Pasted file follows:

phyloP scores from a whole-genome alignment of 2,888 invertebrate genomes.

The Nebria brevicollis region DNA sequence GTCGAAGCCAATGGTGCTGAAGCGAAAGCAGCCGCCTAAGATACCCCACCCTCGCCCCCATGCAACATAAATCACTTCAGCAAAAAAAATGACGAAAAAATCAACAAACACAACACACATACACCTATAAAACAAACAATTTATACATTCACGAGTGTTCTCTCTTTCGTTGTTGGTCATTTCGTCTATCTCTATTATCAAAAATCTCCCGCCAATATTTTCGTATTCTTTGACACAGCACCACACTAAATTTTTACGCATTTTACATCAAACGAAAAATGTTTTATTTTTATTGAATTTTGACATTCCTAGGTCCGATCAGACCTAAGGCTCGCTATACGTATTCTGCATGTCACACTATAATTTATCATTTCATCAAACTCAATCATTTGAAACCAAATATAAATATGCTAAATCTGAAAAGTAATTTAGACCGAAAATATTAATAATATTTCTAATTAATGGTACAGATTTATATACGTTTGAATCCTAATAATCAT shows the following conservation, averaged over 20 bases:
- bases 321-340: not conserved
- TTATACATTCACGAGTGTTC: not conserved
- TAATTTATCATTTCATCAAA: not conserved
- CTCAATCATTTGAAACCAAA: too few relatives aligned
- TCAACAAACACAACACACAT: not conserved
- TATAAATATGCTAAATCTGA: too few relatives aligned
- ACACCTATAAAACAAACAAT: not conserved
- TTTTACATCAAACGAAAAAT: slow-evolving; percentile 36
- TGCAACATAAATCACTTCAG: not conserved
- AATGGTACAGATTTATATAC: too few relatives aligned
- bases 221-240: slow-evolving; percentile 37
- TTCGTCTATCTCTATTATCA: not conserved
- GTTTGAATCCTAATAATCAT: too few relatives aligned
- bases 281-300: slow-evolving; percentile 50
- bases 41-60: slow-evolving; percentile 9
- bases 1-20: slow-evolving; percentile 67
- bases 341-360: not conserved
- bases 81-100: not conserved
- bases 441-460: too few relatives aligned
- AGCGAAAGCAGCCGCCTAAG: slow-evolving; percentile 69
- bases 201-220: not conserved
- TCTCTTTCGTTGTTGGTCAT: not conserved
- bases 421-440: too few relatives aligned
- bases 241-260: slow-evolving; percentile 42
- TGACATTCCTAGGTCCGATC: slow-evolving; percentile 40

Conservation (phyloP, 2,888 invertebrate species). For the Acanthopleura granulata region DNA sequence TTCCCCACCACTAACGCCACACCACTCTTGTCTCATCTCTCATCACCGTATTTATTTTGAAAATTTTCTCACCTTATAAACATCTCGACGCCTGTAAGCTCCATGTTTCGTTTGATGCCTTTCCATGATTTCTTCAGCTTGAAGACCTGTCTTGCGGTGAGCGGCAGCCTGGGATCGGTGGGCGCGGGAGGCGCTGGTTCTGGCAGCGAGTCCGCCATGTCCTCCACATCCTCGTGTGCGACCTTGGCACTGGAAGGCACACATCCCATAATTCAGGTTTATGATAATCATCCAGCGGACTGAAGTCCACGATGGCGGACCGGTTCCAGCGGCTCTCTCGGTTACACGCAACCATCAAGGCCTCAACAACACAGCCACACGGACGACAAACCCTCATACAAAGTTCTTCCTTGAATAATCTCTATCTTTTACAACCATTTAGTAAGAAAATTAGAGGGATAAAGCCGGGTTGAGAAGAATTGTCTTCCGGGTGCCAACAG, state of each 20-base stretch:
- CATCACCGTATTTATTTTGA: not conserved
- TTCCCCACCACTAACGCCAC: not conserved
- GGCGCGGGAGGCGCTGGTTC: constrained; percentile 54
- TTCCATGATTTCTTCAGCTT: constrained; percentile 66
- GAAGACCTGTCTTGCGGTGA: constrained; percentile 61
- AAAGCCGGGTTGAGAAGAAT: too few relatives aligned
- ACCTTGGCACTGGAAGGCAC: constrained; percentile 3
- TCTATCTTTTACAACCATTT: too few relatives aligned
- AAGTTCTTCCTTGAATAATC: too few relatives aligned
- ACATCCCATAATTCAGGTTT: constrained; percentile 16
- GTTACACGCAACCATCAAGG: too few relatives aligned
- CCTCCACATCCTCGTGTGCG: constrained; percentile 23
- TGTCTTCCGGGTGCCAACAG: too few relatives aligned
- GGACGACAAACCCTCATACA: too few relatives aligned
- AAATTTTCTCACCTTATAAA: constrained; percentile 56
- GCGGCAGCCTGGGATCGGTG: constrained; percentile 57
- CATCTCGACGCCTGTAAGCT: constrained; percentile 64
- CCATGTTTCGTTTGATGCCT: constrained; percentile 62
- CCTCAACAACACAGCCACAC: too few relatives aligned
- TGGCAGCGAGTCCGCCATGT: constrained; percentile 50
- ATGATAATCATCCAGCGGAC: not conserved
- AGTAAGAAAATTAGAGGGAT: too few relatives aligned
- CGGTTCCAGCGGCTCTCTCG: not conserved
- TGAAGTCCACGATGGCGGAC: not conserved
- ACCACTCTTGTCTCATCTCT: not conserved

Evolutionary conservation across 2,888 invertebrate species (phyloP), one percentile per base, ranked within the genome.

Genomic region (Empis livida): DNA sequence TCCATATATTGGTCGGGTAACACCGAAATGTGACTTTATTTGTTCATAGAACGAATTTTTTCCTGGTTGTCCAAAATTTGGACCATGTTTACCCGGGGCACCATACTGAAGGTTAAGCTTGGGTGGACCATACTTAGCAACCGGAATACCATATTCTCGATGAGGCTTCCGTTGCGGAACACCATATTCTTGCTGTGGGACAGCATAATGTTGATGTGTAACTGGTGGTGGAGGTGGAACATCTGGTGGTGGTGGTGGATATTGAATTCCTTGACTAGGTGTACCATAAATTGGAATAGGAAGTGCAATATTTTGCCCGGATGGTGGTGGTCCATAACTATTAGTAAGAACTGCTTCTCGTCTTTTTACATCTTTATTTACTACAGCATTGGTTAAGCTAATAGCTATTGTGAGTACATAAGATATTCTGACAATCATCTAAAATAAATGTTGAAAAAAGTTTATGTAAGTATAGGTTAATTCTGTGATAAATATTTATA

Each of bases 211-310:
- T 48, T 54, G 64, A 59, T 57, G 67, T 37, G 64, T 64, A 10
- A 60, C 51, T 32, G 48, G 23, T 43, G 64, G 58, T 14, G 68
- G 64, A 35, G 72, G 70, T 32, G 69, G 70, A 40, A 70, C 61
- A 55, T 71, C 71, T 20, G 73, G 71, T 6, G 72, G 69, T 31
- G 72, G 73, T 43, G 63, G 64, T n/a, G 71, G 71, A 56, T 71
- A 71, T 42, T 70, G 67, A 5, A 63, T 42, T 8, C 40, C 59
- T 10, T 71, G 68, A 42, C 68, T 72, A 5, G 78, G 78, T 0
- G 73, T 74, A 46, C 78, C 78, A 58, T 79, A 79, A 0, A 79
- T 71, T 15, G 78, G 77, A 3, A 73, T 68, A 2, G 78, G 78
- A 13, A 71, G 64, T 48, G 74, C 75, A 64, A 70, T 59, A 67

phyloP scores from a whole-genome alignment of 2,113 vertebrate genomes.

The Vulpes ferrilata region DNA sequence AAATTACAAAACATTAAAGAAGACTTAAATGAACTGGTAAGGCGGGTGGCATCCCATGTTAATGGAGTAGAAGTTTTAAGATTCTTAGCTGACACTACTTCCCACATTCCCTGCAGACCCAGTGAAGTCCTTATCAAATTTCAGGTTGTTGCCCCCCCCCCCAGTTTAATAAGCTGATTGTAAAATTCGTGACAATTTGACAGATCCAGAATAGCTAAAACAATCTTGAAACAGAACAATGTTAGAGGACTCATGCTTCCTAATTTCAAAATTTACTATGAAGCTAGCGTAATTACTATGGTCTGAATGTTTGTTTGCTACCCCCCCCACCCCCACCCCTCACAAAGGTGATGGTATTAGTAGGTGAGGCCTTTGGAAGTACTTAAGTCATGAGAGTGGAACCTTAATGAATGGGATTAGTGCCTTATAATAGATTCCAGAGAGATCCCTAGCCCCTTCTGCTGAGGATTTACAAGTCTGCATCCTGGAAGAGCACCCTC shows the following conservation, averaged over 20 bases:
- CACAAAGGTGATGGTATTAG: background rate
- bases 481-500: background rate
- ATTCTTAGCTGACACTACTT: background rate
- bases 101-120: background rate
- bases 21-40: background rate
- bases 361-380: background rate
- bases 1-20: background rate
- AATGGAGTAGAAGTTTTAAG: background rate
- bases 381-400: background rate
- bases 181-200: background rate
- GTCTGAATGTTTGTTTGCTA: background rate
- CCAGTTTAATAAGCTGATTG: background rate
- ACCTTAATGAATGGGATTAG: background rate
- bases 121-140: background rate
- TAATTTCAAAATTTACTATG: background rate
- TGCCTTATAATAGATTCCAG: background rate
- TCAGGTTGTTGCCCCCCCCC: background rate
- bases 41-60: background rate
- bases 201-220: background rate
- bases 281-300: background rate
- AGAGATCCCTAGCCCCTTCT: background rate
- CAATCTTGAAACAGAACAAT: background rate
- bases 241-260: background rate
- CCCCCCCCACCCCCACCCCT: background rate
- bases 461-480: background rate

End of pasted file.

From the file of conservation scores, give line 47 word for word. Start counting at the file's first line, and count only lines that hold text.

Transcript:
- CCTCAACAACACAGCCACAC: too few relatives aligned